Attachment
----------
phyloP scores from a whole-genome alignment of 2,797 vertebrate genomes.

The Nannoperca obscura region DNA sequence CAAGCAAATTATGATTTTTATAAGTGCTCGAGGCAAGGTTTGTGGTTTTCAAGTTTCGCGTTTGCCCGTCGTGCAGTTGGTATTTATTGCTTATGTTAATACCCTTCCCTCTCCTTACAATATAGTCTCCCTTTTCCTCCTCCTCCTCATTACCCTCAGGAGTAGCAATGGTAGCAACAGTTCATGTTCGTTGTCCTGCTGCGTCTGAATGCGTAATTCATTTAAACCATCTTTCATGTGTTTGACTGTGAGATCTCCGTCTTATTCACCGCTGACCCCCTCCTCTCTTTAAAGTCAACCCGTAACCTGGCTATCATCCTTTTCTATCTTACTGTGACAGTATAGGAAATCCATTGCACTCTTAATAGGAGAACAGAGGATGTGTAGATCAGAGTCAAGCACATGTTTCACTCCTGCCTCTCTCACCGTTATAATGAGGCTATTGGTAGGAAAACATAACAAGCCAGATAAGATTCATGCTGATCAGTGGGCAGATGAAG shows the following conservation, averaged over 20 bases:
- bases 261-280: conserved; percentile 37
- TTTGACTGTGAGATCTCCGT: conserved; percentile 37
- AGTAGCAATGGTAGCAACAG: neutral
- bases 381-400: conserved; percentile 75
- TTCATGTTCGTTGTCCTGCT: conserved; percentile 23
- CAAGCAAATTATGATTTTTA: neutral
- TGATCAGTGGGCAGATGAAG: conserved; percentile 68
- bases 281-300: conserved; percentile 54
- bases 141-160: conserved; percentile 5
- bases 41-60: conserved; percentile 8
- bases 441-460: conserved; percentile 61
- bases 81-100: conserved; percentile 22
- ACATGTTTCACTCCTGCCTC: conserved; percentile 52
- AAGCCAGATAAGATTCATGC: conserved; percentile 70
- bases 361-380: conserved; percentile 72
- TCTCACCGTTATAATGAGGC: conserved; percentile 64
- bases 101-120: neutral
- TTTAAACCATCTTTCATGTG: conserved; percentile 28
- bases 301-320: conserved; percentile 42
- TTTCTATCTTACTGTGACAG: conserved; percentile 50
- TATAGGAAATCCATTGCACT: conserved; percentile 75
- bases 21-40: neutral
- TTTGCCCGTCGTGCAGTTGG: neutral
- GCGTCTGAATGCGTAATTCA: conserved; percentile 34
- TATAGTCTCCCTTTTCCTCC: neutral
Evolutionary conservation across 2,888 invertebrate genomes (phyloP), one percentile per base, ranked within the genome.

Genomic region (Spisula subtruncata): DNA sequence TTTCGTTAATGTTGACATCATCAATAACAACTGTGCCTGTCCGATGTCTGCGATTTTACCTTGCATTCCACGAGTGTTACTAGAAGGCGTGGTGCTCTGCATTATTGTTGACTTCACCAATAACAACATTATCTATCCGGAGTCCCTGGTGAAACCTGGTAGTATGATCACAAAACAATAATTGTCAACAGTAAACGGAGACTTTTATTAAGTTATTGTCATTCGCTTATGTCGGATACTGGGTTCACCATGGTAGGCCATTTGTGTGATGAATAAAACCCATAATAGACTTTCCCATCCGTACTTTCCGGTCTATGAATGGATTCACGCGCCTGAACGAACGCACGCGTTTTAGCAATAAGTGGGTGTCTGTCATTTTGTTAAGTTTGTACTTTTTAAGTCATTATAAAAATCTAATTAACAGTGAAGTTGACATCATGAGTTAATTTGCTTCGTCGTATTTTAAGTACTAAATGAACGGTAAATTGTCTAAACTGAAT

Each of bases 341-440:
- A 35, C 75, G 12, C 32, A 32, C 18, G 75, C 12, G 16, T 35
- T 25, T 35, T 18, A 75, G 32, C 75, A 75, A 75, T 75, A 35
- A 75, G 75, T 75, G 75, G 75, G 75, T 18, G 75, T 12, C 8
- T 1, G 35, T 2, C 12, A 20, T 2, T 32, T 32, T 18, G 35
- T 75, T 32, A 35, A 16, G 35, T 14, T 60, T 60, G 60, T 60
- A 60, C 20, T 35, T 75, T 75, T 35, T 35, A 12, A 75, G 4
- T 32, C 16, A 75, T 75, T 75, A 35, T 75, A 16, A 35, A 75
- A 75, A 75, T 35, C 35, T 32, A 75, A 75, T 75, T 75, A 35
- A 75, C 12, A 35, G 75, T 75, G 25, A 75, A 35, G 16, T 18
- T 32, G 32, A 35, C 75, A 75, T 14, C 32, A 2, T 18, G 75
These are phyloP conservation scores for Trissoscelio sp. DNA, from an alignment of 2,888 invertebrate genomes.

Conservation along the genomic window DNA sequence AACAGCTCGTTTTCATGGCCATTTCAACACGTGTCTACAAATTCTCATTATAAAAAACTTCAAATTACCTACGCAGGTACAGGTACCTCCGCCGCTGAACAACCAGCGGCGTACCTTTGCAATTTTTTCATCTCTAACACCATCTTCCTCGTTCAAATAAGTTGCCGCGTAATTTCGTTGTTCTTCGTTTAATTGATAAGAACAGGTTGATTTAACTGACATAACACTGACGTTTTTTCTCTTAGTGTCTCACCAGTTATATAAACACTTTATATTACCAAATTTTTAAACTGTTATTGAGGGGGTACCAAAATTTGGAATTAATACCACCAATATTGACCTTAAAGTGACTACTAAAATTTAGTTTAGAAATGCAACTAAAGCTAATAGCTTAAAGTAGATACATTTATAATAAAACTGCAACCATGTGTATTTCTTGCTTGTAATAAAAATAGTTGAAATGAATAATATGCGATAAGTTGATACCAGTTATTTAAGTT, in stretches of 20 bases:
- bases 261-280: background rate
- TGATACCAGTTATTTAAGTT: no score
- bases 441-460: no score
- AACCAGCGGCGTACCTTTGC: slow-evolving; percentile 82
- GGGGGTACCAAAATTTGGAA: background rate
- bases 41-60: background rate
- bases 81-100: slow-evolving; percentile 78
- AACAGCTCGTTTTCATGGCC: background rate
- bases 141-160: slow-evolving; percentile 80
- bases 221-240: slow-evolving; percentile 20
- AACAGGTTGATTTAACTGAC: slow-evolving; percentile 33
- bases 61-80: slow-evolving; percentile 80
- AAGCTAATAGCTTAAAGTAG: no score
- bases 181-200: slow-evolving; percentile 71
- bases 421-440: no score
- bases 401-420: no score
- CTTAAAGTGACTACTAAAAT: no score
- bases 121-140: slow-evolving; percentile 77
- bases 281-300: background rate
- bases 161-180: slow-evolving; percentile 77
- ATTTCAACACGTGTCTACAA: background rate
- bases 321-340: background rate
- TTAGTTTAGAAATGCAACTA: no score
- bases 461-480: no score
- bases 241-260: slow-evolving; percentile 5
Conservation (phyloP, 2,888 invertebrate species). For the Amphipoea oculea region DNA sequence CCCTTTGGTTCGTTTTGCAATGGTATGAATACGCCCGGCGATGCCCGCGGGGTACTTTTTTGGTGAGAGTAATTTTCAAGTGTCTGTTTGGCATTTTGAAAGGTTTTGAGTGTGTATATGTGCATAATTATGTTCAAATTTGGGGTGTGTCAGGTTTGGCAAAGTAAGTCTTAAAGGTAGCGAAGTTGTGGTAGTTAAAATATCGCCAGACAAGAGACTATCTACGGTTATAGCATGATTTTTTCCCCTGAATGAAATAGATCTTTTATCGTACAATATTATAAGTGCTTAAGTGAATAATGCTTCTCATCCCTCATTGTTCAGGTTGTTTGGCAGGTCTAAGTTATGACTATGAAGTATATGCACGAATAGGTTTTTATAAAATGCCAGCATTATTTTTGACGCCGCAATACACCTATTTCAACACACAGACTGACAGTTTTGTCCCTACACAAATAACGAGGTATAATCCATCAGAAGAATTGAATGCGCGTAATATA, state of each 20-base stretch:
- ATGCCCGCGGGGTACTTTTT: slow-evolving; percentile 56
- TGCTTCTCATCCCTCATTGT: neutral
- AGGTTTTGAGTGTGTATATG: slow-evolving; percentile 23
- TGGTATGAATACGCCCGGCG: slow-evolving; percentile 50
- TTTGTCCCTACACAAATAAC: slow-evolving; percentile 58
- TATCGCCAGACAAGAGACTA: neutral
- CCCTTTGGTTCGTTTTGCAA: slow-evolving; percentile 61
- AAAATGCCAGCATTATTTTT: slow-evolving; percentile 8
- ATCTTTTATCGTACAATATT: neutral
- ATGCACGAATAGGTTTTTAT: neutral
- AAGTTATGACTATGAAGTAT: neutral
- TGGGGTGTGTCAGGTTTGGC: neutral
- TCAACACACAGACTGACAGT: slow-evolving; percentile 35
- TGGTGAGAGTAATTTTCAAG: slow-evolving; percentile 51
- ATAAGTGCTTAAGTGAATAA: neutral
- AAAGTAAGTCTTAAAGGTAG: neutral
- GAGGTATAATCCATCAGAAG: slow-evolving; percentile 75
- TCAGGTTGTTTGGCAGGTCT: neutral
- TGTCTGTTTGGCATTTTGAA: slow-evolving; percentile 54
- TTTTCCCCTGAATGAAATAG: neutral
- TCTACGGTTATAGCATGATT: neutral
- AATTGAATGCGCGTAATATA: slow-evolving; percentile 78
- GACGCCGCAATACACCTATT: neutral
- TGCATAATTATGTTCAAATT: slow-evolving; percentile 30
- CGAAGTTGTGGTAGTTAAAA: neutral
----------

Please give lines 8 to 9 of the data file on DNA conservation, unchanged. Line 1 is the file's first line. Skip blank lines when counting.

- CAAGCAAATTATGATTTTTA: neutral
- TGATCAGTGGGCAGATGAAG: conserved; percentile 68